We could have escaped during intermission. Pride and some strange sense of honor must have anchored my parents to their chairs. And so we watched it all: the eighteen-year-old boy with a fake mustache who did a magic show and juggled flaming hoops while riding a unicycle. The breasted girl with white makeup who sang from Madama Butterfly and got honorable mention. And the eleven-year-old boy who won first prize playing a tricky violin song that sounded like a busy bee.
After the show, the Hsus, the Jongs, and the St. Clairs from the Joy Luck Club came up to my mother and father.
“Lots of talented kids,” Auntie Lindo said vaguely, smiling broadly.
“That was somethin’ else,” said my father, and I wondered ifhe was referring to me in a humorous way, or whether he even remembered what I had done.
Waverly looked at me and shrugged her shoulders. “You aren’t a genius like me,” she said matter-of-factly. And if I hadn’t felt so bad, I would have pulled her braids and punched her stomach.
But my mother’s expression was what devastated me: a quiet, blank look that said she had lost everything. I felt the same way, and it seemed as if everybody were now coming up, like gawkers at the scene of an accident, to see what parts were actually missing. When we got on the bus to go home, my father was humming the busy-bee tune and my mother was silent. I kept thinking she wanted to wait until we got home before shouting at me. But when my father unlocked the door to our apartment, my mother walked in and then went to the back, into the bedroom. No accusations. No blame. And in a way, I felt disappointed. I had been waiting for her to start shouting, so I could shout back and cry and blame her for all my misery.
I assumed my talent-show fiasco meant I never had to play the piano again. But two days later, after school, my mother came out of the kitchen and saw me watching TV.
“Four clock,” she reminded me as if it were any other day. I was stunned, as though she were asking me to go through the talent-show torture again. I wedged myself more tightly in front of the TV.
“Turn off TV,” she called from the kitchen five minutes later.
I didn’t budge. And then I decided. I didn’t have to do what my mother said anymore. I wasn’t her slave. This wasn’t China. I had listened to her before and look what happened. She was the stupid one.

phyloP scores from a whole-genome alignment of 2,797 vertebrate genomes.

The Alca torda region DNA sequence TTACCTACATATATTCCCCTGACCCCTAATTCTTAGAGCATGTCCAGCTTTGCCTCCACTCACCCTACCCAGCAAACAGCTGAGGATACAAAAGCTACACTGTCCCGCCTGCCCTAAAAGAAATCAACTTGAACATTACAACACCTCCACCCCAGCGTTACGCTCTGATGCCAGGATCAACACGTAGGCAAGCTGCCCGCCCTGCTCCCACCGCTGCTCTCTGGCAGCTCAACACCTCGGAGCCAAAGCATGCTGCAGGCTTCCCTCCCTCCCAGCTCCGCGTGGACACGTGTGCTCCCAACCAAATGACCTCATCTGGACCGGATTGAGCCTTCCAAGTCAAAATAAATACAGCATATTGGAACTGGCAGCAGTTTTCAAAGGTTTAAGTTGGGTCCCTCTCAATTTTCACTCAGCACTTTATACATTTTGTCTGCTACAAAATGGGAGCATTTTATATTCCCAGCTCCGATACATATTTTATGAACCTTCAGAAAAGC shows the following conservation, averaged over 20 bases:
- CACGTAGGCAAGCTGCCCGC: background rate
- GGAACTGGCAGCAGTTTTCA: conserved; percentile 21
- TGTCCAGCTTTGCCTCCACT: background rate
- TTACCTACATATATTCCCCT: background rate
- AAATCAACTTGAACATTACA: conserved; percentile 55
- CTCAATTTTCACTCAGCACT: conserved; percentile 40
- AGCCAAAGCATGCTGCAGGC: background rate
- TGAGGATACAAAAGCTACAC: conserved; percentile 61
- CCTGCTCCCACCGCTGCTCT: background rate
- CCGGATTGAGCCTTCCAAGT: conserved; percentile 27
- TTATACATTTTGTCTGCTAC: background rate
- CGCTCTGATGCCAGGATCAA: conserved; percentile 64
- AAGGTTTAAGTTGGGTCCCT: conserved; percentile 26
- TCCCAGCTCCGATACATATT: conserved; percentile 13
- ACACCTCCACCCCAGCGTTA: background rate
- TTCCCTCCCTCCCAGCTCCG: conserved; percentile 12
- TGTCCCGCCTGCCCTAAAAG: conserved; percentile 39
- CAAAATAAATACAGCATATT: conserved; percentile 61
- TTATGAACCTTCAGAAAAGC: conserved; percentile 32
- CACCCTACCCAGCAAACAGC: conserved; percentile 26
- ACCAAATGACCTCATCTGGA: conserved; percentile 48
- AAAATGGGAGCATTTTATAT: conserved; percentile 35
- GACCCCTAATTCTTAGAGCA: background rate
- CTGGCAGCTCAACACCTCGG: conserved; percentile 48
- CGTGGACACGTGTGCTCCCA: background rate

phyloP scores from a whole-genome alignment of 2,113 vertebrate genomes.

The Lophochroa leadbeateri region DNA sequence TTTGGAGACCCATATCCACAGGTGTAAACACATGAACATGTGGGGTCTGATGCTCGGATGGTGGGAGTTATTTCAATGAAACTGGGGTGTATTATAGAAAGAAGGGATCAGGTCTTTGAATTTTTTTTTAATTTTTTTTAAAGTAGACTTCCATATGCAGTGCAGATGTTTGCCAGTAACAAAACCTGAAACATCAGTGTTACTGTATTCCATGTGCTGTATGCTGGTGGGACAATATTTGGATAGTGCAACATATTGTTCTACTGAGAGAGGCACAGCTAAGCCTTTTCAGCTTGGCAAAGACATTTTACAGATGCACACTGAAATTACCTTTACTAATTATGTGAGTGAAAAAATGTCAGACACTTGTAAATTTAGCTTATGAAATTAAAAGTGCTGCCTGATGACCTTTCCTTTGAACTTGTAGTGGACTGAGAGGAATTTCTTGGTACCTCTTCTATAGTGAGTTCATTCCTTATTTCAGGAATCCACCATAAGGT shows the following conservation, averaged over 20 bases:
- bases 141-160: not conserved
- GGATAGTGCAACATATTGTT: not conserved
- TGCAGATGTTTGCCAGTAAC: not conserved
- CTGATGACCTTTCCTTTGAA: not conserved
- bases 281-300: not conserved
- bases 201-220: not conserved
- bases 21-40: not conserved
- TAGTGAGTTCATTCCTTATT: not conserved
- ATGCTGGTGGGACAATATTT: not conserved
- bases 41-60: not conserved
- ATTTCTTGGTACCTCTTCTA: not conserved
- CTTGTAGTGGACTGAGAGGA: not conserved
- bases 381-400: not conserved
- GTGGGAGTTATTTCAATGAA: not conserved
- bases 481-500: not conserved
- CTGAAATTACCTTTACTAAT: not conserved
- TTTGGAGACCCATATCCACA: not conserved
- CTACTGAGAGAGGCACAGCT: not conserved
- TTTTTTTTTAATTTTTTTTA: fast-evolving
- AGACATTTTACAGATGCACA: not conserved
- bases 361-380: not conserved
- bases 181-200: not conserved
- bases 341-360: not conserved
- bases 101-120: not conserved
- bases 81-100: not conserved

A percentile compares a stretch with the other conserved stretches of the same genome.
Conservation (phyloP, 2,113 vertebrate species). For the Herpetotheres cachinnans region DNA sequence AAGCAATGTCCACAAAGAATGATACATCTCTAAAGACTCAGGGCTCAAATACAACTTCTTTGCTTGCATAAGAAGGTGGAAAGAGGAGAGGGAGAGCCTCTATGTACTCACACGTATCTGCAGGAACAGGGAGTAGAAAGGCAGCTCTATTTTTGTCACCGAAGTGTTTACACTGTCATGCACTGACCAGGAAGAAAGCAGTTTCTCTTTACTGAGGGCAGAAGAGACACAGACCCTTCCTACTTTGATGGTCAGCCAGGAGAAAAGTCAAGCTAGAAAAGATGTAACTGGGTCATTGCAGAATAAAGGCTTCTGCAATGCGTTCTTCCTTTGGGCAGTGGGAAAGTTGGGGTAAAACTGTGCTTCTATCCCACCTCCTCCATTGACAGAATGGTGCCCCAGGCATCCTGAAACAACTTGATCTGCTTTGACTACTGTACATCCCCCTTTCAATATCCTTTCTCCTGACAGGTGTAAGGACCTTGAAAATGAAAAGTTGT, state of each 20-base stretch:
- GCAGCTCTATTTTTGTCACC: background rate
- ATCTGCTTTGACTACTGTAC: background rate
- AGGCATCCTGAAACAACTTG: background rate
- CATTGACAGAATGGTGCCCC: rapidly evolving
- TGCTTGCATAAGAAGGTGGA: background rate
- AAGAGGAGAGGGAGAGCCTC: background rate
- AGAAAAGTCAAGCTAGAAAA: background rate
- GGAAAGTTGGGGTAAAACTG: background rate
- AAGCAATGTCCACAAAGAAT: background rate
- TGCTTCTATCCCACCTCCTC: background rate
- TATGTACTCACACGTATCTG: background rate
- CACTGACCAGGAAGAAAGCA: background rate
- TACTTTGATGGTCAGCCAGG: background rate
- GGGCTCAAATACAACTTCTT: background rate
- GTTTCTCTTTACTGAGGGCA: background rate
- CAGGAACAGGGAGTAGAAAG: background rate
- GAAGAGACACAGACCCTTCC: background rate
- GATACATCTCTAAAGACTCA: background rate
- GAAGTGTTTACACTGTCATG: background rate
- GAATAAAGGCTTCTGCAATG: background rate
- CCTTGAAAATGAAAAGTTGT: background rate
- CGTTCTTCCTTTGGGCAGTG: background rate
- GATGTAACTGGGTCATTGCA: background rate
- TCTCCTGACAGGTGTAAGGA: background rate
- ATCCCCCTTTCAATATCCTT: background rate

She came out from the kitchen and stood in the arched entryway of the living room. “Four clock,” she said once again, louder.
“I’m not going to play anymore,” I said nonchalantly. “Why should I? I’m not a genius.”
She walked over and stood in front of the TV. I saw her chest was heaving up and down in an angry way.
“No!” I said, and I now felt stronger, as if my true self had finally emerged. So this was what had been inside me all along.
“No! I won’t!” I screamed.
She yanked me by the arm, pulled me off the floor, snapped off the TV. She was frighteningly strong, half pulling, half carrying me toward the piano as I kicked the throw rugs under my feet. She lifted me up and onto the hard bench. I was sobbing by now, looking at her bitterly. Her chest was heaving even more and her mouth was open, smiling crazily as if she were pleased I was crying.
“You want me to be someone that I’m not!” I sobbed. ‘Tll never be the kind of daughter you want me to be!”
“Only two kinds of daughters,” she shouted in Chinese. “Those who are obedient and those who follow their own mind! Only one kind of daughter can live in this house. Obedient daughter!”
“Then I wish I wasn’t your daughter. I wish you weren’t my mother,” I shouted. As I said these things I got scared. I felt like worms and toads and slimy things were crawling out of my chest, but it also felt good, as if this awful side of me had surfaced, at last.
“Too late change this,” said my mother shrilly.
And I could sense her anger rising to its breaking point. I wanted to see it spill over. And that’s when I remembered the babies she had lost in China, the ones we never talked about. “Then I wish I’d never been born!” I shouted. “I wish I were dead! Like them.”